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Publication numberUS5443057 A
Publication typeGrant
Application numberUS 08/135,895
Publication dateAug 22, 1995
Filing dateOct 12, 1993
Priority dateOct 12, 1993
Fee statusLapsed
Publication number08135895, 135895, US 5443057 A, US 5443057A, US-A-5443057, US5443057 A, US5443057A
InventorsJ. Charles Elmore
Original AssigneeInternational Bioview, Inc.
Export CitationBiBTeX, EndNote, RefMan
External Links: USPTO, USPTO Assignment, Espacenet
Sterilizable endoscope and method for constructing the same
US 5443057 A
Abstract
A gas sterilizable endoscope has a cannula having proximal and distal ends and a fiber optic imaging bundle disposed within the cannula. A first attachment, e.g., a first thermally curable epoxy bond, is formed at the proximal end of the cannula so as to attach the fiber optic imaging bundle to the cannula at the proximal end thereof. A second attachment, e.g., a second thermally curable epoxy bond, is formed at the distal end of the cannula so as to similarly attach the fiber optic imaging bundle to the cannula at the distal end thereof. A bow is formed in the fiber optic imaging bundle such that tensile stress formation in the fiber optic imaging bundle resulting from thermal expansion of the cannula during gas sterilization is mitigated.
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Claims(17)
What is claimed is:
1. A gas sterilizable endoscope comprising:
a) a rigid cannula having proximal and distal ends;
b) a fiber optic imaging bundle disposed within said cannula;
c) said fiber optic imaging bundle being attached to the proximal and distal ends of said cannula; and
d) a bow formed in said fiber optic imaging bundle such that tensile stress formation in the fiber optic imaging bundle is mitigated during heat sterilization.
2. The endoscope as recited in claim 1 wherein said first and second attachments comprise epoxy.
3. The endoscope as recited in claim 1 wherein said first and second attachments comprise thermally curable epoxy.
4. The endoscope as recited in claim 1 wherein the bow formed in said fiber optic imaging bundle mitigates tensile stress formation in the fiber optic imaging bundle during heat sterilization up to a temperature of approximately 65 C.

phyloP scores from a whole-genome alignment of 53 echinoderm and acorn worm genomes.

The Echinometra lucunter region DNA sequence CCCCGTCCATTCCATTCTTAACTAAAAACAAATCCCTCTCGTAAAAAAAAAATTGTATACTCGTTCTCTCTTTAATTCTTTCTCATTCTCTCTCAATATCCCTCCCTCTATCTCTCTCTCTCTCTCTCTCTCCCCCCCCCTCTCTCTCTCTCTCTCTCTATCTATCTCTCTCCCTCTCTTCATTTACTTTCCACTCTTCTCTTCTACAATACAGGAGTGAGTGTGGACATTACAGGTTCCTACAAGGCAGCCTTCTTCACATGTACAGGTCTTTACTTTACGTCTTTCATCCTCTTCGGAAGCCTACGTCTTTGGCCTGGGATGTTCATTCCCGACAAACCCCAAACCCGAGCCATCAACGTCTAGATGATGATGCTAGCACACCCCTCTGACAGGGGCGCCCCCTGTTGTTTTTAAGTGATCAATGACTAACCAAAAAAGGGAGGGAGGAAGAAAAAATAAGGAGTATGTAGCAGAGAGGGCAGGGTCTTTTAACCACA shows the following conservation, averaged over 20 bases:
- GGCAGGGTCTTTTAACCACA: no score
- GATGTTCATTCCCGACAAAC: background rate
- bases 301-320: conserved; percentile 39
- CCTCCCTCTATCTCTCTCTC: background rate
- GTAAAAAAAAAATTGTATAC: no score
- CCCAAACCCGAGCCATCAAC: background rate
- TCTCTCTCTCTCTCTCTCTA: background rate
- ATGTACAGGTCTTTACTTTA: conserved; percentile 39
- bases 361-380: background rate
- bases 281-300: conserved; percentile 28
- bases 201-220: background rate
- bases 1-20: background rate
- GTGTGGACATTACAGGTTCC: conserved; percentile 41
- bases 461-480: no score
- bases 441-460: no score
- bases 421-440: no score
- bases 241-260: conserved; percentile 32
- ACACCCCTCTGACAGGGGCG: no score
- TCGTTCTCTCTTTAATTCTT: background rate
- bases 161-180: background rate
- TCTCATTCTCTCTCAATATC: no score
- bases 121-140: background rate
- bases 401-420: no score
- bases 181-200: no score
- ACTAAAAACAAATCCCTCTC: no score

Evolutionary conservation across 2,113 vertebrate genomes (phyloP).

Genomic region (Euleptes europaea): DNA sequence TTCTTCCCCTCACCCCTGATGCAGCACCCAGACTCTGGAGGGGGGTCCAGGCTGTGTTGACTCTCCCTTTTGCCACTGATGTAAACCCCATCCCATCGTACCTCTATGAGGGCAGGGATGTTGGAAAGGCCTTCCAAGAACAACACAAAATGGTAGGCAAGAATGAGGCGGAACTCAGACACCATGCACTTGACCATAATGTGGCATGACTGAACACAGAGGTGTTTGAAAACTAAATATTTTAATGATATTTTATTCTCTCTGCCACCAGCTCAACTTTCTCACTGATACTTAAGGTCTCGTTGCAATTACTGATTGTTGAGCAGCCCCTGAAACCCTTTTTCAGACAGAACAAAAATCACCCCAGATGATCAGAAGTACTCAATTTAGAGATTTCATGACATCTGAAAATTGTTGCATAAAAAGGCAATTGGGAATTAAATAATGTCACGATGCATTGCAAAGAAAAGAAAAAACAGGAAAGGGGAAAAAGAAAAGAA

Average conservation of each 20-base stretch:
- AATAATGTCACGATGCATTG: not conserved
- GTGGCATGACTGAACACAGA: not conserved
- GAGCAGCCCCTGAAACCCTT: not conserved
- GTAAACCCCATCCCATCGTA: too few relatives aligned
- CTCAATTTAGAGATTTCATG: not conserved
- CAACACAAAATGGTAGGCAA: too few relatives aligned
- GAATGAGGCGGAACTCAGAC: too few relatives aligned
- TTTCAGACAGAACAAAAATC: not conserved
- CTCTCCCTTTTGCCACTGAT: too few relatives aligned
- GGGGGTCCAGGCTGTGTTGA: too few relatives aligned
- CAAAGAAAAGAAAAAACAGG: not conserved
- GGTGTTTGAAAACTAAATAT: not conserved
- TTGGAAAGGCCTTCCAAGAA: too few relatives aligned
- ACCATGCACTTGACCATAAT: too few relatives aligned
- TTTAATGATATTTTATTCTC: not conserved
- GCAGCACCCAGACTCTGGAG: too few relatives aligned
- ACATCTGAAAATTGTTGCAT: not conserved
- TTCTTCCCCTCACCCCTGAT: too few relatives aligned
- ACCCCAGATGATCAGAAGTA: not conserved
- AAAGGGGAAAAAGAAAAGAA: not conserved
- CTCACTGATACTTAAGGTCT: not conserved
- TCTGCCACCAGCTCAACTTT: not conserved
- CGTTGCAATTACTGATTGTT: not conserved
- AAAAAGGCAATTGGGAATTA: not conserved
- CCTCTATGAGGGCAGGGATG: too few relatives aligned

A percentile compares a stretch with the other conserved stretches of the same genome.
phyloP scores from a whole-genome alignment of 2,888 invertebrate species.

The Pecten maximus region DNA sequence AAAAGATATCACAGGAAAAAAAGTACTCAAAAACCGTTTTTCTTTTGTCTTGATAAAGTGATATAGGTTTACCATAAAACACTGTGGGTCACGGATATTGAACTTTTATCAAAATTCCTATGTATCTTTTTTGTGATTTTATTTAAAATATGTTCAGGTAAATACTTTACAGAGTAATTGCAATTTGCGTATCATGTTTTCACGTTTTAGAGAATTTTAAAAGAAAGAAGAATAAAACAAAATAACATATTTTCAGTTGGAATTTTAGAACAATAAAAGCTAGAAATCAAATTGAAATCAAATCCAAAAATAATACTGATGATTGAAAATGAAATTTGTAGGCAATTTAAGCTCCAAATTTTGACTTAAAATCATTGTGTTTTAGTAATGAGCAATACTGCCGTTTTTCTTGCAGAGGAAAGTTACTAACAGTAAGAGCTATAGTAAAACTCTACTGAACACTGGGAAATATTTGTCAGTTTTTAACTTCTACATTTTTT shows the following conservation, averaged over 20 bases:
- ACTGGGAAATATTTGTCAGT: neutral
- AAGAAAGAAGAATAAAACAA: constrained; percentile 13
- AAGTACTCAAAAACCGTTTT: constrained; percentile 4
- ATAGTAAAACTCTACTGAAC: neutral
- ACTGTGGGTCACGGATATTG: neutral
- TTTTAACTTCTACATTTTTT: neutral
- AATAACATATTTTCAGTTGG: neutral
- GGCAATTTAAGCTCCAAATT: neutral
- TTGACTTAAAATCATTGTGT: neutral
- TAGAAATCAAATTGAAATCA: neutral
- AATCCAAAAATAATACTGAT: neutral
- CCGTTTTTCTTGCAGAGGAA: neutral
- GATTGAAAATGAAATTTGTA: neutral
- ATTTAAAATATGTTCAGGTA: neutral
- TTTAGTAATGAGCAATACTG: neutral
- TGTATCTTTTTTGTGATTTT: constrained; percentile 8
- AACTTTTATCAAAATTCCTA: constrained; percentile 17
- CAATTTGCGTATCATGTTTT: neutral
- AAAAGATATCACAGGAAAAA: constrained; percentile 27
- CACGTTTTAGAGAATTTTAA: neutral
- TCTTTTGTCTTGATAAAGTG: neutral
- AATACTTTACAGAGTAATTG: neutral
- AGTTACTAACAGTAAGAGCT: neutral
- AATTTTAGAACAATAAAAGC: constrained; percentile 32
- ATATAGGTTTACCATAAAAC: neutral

5. The endoscope as recited in claim 1 wherein said cannula further comprises a portion of increased inner diameter formed proximate the proximal end thereof, said bow being formed within said portion of increased diameter.
6. The endoscope as recited in claim 5 wherein said portion of increased inner diameter is comprised of a polymer material.
7. The endoscope as recited in claim 5 wherein said portion of increased inner diameter is formed of ABS.
8. The endoscope as recited in claim 5 wherein said portion of increased inner diameter comprises a material having a greater thermal coefficient of expansion than that of the remainder of the cannula.
9. A gas sterilizable endoscope comprising:
a) a rigid cannula having proximal and distal ends and having a portion of increased inner diameter formed proximate the proximal end thereof;
b) a fiber optic imaging bundle disposed within said cannula;
c) a first thermally curable epoxy bond formed at the proximal end of the cannula attaching said fiber optic imaging bundle to the cannula;
d) a second thermally curable epoxy bond formed at the distal end of the cannula attaching said fiber optic imaging bundle to the cannula; and
e) a bow formed in said fiber optic imaging bundle in the portion of increased inner diameter of said cannula such that tensile stress formation in the fiber optic imaging bundle is mitigated during gas sterilization.
10. A gas sterilizable endoscope comprising: